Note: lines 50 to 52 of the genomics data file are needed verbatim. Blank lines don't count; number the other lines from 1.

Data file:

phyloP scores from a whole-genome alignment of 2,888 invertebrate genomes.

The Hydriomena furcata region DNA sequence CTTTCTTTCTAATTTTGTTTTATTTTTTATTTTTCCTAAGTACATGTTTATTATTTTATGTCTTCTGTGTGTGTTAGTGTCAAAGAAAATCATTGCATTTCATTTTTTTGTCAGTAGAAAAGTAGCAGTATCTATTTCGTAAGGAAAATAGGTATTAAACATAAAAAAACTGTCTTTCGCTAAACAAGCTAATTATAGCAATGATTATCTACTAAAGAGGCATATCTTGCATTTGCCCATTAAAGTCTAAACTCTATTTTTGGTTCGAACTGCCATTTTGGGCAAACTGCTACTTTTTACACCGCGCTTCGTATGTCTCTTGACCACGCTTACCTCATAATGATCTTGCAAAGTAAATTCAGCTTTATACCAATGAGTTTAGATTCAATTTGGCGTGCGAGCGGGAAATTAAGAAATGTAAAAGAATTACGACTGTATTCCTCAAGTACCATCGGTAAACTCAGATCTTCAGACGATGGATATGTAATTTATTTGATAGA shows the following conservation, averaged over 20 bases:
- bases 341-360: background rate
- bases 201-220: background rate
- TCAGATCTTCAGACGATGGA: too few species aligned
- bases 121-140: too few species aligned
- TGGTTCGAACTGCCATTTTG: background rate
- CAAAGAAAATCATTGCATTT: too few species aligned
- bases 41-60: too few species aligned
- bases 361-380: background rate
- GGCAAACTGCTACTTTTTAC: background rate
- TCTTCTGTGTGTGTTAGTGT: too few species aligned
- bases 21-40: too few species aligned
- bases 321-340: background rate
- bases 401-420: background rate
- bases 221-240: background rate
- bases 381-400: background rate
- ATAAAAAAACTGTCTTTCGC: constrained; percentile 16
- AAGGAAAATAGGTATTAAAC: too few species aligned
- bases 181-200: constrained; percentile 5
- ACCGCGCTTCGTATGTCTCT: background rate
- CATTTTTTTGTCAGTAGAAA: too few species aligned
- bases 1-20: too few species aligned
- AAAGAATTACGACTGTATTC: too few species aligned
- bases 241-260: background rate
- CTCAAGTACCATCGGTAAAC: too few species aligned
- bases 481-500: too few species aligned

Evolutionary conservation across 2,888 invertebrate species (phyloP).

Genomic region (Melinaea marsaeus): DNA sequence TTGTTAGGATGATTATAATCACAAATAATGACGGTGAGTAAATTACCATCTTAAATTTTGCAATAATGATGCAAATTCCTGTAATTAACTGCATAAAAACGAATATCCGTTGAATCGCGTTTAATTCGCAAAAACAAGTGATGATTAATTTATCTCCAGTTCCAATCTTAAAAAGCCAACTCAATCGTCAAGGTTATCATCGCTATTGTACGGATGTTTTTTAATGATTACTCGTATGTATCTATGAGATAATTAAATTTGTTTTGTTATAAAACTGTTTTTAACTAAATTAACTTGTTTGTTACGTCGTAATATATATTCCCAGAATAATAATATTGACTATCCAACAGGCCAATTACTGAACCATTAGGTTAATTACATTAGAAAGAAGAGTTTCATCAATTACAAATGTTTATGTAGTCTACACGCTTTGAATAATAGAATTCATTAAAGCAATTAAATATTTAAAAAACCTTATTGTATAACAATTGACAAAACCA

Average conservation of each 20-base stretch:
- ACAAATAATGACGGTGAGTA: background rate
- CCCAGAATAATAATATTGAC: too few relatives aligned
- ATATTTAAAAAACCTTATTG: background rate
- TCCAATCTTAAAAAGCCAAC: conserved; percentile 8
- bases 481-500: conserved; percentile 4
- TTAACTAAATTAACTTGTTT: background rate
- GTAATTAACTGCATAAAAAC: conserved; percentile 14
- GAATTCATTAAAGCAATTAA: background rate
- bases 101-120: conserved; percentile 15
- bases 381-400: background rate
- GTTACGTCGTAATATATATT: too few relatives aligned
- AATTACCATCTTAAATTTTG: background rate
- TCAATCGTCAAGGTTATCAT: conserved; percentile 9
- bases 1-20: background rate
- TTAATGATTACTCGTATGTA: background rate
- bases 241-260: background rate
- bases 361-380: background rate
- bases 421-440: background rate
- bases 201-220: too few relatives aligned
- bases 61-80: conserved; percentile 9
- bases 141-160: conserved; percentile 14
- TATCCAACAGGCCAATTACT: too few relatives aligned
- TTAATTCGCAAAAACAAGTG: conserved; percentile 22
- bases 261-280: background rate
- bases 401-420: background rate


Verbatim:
- bases 61-80: conserved; percentile 9
- bases 141-160: conserved; percentile 14
- TATCCAACAGGCCAATTACT: too few relatives aligned